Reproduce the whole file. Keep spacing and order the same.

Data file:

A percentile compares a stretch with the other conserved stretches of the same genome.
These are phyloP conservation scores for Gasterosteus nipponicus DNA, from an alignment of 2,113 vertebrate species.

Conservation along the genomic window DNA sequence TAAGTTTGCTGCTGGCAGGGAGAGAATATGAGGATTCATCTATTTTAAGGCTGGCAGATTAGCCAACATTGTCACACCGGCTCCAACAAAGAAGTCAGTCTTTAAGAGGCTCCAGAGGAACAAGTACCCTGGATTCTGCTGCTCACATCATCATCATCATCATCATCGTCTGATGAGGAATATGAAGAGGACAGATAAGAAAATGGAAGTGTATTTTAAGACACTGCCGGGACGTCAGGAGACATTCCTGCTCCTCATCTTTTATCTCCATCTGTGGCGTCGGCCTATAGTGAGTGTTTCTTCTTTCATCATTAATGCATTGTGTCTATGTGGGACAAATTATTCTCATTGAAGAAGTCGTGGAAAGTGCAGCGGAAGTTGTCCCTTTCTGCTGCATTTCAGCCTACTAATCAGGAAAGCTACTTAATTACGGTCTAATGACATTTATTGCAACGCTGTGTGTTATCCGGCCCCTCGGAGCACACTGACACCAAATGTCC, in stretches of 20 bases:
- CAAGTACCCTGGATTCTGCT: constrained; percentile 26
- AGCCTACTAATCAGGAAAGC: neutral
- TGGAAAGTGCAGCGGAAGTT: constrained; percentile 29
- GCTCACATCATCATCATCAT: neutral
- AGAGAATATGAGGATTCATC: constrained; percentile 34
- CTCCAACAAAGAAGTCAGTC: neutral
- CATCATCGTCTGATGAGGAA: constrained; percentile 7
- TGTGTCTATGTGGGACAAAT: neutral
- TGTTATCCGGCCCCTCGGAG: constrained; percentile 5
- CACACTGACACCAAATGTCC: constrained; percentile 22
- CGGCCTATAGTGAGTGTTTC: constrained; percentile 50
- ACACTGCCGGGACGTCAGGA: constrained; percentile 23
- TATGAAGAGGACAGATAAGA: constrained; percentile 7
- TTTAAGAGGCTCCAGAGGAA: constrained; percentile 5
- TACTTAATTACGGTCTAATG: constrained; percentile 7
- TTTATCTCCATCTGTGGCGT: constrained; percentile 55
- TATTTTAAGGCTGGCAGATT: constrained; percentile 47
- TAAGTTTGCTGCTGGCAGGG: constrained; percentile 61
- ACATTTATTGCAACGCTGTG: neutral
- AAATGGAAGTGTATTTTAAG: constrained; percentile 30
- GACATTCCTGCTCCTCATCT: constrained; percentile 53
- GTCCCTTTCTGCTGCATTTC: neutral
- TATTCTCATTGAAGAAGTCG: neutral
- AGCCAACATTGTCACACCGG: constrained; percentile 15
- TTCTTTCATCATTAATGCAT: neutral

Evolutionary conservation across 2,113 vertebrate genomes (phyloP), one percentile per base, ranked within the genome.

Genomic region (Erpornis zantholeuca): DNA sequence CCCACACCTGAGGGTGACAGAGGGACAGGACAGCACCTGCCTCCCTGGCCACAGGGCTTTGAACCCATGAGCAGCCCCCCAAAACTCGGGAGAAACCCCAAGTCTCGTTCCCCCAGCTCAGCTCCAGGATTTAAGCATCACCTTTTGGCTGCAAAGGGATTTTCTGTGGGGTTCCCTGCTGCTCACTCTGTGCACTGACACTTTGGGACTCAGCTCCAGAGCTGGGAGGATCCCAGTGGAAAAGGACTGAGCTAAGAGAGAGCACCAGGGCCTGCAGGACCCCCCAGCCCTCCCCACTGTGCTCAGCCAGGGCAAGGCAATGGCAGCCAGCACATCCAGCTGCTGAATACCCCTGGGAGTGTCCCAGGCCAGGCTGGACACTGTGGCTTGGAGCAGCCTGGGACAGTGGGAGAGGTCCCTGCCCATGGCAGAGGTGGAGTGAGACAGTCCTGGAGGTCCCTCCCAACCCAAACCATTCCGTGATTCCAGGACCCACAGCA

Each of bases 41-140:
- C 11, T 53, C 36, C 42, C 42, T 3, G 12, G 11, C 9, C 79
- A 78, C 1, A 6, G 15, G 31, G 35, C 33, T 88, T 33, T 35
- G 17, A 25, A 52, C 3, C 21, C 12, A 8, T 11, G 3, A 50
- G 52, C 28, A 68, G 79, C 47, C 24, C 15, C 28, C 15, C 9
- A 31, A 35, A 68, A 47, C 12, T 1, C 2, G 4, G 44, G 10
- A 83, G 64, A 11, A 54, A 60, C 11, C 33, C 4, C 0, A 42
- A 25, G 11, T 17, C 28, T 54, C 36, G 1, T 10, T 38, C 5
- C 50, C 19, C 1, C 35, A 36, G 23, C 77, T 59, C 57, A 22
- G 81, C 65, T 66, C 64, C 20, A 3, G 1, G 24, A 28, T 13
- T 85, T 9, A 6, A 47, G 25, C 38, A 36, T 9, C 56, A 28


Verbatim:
A percentile compares a stretch with the other conserved stretches of the same genome.
These are phyloP conservation scores for Gasterosteus nipponicus DNA, from an alignment of 2,113 vertebrate species.

Conservation along the genomic window DNA sequence TAAGTTTGCTGCTGGCAGGGAGAGAATATGAGGATTCATCTATTTTAAGGCTGGCAGATTAGCCAACATTGTCACACCGGCTCCAACAAAGAAGTCAGTCTTTAAGAGGCTCCAGAGGAACAAGTACCCTGGATTCTGCTGCTCACATCATCATCATCATCATCATCGTCTGATGAGGAATATGAAGAGGACAGATAAGAAAATGGAAGTGTATTTTAAGACACTGCCGGGACGTCAGGAGACATTCCTGCTCCTCATCTTTTATCTCCATCTGTGGCGTCGGCCTATAGTGAGTGTTTCTTCTTTCATCATTAATGCATTGTGTCTATGTGGGACAAATTATTCTCATTGAAGAAGTCGTGGAAAGTGCAGCGGAAGTTGTCCCTTTCTGCTGCATTTCAGCCTACTAATCAGGAAAGCTACTTAATTACGGTCTAATGACATTTATTGCAACGCTGTGTGTTATCCGGCCCCTCGGAGCACACTGACACCAAATGTCC, in stretches of 20 bases:
- CAAGTACCCTGGATTCTGCT: constrained; percentile 26
- AGCCTACTAATCAGGAAAGC: neutral
- TGGAAAGTGCAGCGGAAGTT: constrained; percentile 29
- GCTCACATCATCATCATCAT: neutral
- AGAGAATATGAGGATTCATC: constrained; percentile 34
- CTCCAACAAAGAAGTCAGTC: neutral
- CATCATCGTCTGATGAGGAA: constrained; percentile 7
- TGTGTCTATGTGGGACAAAT: neutral
- TGTTATCCGGCCCCTCGGAG: constrained; percentile 5
- CACACTGACACCAAATGTCC: constrained; percentile 22
- CGGCCTATAGTGAGTGTTTC: constrained; percentile 50
- ACACTGCCGGGACGTCAGGA: constrained; percentile 23
- TATGAAGAGGACAGATAAGA: constrained; percentile 7
- TTTAAGAGGCTCCAGAGGAA: constrained; percentile 5
- TACTTAATTACGGTCTAATG: constrained; percentile 7
- TTTATCTCCATCTGTGGCGT: constrained; percentile 55
- TATTTTAAGGCTGGCAGATT: constrained; percentile 47
- TAAGTTTGCTGCTGGCAGGG: constrained; percentile 61
- ACATTTATTGCAACGCTGTG: neutral
- AAATGGAAGTGTATTTTAAG: constrained; percentile 30
- GACATTCCTGCTCCTCATCT: constrained; percentile 53
- GTCCCTTTCTGCTGCATTTC: neutral
- TATTCTCATTGAAGAAGTCG: neutral
- AGCCAACATTGTCACACCGG: constrained; percentile 15
- TTCTTTCATCATTAATGCAT: neutral

Evolutionary conservation across 2,113 vertebrate genomes (phyloP), one percentile per base, ranked within the genome.

Genomic region (Erpornis zantholeuca): DNA sequence CCCACACCTGAGGGTGACAGAGGGACAGGACAGCACCTGCCTCCCTGGCCACAGGGCTTTGAACCCATGAGCAGCCCCCCAAAACTCGGGAGAAACCCCAAGTCTCGTTCCCCCAGCTCAGCTCCAGGATTTAAGCATCACCTTTTGGCTGCAAAGGGATTTTCTGTGGGGTTCCCTGCTGCTCACTCTGTGCACTGACACTTTGGGACTCAGCTCCAGAGCTGGGAGGATCCCAGTGGAAAAGGACTGAGCTAAGAGAGAGCACCAGGGCCTGCAGGACCCCCCAGCCCTCCCCACTGTGCTCAGCCAGGGCAAGGCAATGGCAGCCAGCACATCCAGCTGCTGAATACCCCTGGGAGTGTCCCAGGCCAGGCTGGACACTGTGGCTTGGAGCAGCCTGGGACAGTGGGAGAGGTCCCTGCCCATGGCAGAGGTGGAGTGAGACAGTCCTGGAGGTCCCTCCCAACCCAAACCATTCCGTGATTCCAGGACCCACAGCA

Each of bases 41-140:
- C 11, T 53, C 36, C 42, C 42, T 3, G 12, G 11, C 9, C 79
- A 78, C 1, A 6, G 15, G 31, G 35, C 33, T 88, T 33, T 35
- G 17, A 25, A 52, C 3, C 21, C 12, A 8, T 11, G 3, A 50
- G 52, C 28, A 68, G 79, C 47, C 24, C 15, C 28, C 15, C 9
- A 31, A 35, A 68, A 47, C 12, T 1, C 2, G 4, G 44, G 10
- A 83, G 64, A 11, A 54, A 60, C 11, C 33, C 4, C 0, A 42
- A 25, G 11, T 17, C 28, T 54, C 36, G 1, T 10, T 38, C 5
- C 50, C 19, C 1, C 35, A 36, G 23, C 77, T 59, C 57, A 22
- G 81, C 65, T 66, C 64, C 20, A 3, G 1, G 24, A 28, T 13
- T 85, T 9, A 6, A 47, G 25, C 38, A 36, T 9, C 56, A 28